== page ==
Those series of moments that stand out from all the others because of the palatable difference in their energy, thick in the air. Joyous. Laughter. Clarity. Sweetness. So sweet my heart jumps. Tears in eyes. Awe. Siblings playfully teasing each other, laughter bubbling up. My son, understanding jokes and making his own. No frustration bc one can have a snack that the boy can’t have. Instead, Blake inquisitive about her ice cream, happy with his pathetic ‘cereal snack’ of 5 Rice Krispies. Magical moments when these siblings have a camaraderie common amongst others and rare between ours. Wait, what’s that? Fear? Fear bubbling up in my gut. Why fear? Why now? Because moments this sweet are so rare. This blissful energy, glowing in the late day sunshine streaming into our front window illuminating the smiles on my children’s faces. A voice deep within me, cautions me from delving too deeply into this moment of joy. Have I not read so many times how wonderful other kiddos were doing, how they were better then they’ve ever been, until that one seizure that would not stop, strikes. Before they just don’t wake up. FU Dravet. Don’t taint these moments. I beat these fears away and breathe to stay present. Stomp the synacism away. That’s what 5.5 years of relentless seizures, emergencies, sleep deprivation can do. I want to breathe in the magic of last night. Linger in his embraces. His laughter. So I will love it, even if it is bittersweet, because of its rareity. 💜
So, I cannot believe it has almost been a year since I was able to sit here and put my fingertips to keyboard and write! Oh, I have started the odd blog and had so many ideas of what I wanted to share, process and then 11 months go by of evenings cleaning up after kids, making keto-snacks, paying bills, sending in receipts to health benefits, etc and nothing gets written. I must admit, my heart pounded with excitement as I realized I would potentially have an hour to myself to write. So here I am – I never really left but I am back!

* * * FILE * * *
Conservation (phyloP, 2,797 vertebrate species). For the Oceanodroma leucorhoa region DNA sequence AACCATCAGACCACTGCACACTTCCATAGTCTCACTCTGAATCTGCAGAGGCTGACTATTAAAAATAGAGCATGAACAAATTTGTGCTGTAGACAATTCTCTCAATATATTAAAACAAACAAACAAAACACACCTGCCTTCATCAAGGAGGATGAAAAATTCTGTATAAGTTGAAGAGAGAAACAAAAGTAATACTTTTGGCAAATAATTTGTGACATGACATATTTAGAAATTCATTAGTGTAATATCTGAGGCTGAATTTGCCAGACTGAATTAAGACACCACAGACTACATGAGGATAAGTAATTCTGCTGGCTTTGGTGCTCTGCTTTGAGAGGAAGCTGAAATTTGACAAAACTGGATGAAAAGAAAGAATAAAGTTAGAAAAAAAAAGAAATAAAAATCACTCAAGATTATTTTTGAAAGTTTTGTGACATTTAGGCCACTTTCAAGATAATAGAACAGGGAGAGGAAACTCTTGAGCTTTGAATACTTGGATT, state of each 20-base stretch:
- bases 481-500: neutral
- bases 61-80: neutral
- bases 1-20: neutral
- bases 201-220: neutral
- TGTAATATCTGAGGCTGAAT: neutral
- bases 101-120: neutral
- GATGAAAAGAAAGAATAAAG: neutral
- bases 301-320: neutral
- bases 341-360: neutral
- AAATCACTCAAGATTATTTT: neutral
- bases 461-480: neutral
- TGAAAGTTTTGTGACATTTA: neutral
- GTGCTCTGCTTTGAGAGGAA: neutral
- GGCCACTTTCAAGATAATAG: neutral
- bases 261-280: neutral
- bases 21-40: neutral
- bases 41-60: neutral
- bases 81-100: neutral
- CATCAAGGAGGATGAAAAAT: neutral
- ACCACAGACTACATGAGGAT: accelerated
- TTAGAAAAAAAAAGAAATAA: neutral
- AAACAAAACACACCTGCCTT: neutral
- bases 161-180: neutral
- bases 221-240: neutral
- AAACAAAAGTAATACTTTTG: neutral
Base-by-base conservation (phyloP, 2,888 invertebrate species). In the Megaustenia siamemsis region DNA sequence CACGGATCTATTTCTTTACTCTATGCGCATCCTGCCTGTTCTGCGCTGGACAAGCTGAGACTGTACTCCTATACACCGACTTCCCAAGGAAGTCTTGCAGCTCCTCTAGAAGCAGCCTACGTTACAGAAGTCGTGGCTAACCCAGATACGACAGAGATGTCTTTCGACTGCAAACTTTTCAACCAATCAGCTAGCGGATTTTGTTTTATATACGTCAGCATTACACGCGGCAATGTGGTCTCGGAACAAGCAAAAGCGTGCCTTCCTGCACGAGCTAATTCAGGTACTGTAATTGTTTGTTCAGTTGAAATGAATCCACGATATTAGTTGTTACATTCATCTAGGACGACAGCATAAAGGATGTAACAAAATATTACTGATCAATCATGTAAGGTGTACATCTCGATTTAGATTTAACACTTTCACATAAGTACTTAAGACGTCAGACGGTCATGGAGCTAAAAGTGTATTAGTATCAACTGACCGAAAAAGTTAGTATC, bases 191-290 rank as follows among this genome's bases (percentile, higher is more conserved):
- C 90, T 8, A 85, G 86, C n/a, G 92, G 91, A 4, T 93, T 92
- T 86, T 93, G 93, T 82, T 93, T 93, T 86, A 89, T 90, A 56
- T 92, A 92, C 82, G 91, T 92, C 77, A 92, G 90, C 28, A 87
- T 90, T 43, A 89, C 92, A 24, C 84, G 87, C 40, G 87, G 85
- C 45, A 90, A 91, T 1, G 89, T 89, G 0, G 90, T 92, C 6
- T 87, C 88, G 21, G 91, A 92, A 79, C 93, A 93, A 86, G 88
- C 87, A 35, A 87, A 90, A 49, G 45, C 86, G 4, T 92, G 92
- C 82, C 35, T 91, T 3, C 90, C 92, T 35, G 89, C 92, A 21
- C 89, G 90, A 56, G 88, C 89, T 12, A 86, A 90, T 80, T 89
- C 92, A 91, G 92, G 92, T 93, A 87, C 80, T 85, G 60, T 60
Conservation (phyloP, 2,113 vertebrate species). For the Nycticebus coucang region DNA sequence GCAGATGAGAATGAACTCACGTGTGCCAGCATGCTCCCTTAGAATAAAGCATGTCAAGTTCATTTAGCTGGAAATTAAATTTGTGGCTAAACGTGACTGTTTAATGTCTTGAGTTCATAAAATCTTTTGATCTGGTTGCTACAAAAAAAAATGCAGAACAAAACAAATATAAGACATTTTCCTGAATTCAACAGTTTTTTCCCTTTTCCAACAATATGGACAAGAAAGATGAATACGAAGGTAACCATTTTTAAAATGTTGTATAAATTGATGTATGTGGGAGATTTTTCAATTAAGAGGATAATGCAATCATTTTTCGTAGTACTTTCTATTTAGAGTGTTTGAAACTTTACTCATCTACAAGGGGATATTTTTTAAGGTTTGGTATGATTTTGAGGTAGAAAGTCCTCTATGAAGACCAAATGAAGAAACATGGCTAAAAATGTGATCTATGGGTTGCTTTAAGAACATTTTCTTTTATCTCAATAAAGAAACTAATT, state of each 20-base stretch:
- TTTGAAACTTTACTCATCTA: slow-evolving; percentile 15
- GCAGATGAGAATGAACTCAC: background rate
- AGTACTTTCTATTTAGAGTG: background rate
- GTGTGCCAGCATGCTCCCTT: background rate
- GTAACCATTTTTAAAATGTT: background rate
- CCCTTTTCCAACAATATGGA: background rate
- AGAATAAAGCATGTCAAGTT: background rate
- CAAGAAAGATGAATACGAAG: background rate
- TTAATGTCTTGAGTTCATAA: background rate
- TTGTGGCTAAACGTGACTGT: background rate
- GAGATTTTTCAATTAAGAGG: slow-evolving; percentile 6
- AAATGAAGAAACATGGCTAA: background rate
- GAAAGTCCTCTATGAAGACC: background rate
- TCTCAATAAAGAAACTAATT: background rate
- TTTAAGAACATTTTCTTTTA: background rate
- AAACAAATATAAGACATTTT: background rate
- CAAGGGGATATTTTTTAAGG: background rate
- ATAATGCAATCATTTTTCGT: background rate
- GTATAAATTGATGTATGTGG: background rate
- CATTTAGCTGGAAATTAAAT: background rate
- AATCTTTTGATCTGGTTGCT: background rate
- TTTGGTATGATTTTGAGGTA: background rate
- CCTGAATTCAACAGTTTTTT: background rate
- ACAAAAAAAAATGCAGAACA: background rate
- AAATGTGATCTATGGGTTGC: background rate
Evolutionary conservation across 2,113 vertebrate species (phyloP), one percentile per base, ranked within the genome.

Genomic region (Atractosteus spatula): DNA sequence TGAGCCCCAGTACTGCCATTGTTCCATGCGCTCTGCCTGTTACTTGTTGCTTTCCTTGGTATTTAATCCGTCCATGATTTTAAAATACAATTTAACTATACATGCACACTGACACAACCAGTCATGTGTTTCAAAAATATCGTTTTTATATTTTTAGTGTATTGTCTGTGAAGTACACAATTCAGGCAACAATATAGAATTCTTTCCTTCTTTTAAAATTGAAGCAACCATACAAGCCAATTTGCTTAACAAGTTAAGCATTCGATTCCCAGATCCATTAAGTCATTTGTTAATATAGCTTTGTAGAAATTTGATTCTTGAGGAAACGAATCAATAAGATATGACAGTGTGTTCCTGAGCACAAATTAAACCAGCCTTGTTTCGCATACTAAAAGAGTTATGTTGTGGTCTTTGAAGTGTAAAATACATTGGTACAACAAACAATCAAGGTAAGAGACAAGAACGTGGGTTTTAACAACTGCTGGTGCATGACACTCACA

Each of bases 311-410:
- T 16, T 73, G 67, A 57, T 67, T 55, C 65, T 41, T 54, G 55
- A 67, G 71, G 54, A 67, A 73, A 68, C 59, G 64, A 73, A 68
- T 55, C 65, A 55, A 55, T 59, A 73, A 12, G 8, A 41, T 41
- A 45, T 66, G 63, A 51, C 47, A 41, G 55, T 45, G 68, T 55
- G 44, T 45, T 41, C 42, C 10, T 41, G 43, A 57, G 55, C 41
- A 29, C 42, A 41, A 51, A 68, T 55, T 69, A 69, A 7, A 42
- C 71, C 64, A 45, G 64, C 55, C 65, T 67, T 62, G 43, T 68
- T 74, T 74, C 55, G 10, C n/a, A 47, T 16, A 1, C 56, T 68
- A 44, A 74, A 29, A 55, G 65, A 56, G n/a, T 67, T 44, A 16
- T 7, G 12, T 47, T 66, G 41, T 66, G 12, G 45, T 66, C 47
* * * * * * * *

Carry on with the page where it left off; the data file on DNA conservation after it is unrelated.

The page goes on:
(I started this post a few months ago!)
It might come as a surprise to some of you, but we are proud to announce the arrival of our daughter, a little sister for Blake. She is now almost
three six months old (how time flies) and it is hard to imagine how life was without her. For so long, it was impossible to imagine how we could possibly have another. Life was just too hard.
Now what is your reaction to this news? Shocked? Pleasantly surprised? Do you think we are crazy? I think some (maybe most) silently thought that we were (some not so silently!). Were we not barely hanging on some days? Is Blake not still seizing dangerously and isn’t sleep already lacking in our house? Are our hands not already full with therapies and research and diets? Well, yes, yes, yes and yes.
But there was something nagging in my heart. I wasn’t done. We had always wanted more children. Birthing Blake at home, naturally, was one of the most empowering, fulfilling experiences of my life. And the day of his birth I knew I wanted more children. So to live in the limbo of knowing in our hearts that we desired to add to our family, yet knowing that even though we had taken every precaution possible – from both Jason and I stopping drinking months pre-conception, to not using any chemicals on myself or in the house (no hair dye, no painted nails (OK – for those of you who really know me, I know you are not surprised about the no hair dye and nail polish!)), to purchasing and cooking healthy foods always, taking all my vitamins, being fit and active, having great prenatal care, and even ensuring that the new house we bought before Blake was born was not close to powerlines – despite all of these efforts, when the cells of our son was forming inside of me, a spontaneous mutation took place and Dravet syndrome was the result. If something that random can happen to us, then who was to say it couldn’t happen again?
We did the genetic testing after Blake’s results came back – both Jason and I tested negative for the mutation Blake has. So it was what they like to call ‘de novo.’ It didn’t come from us. There was a small chance that somewhere hiding out in one of our germ cells was a mutation – the only way to rule that out was to use IVF and test the resulting embryos to ensure they were free of Blake’s SCN1A deletion mutation. Even though this would have given us 100% peace of mind, I knew I wasn’t up for this and if we chose to have another child, we would have to take our chances.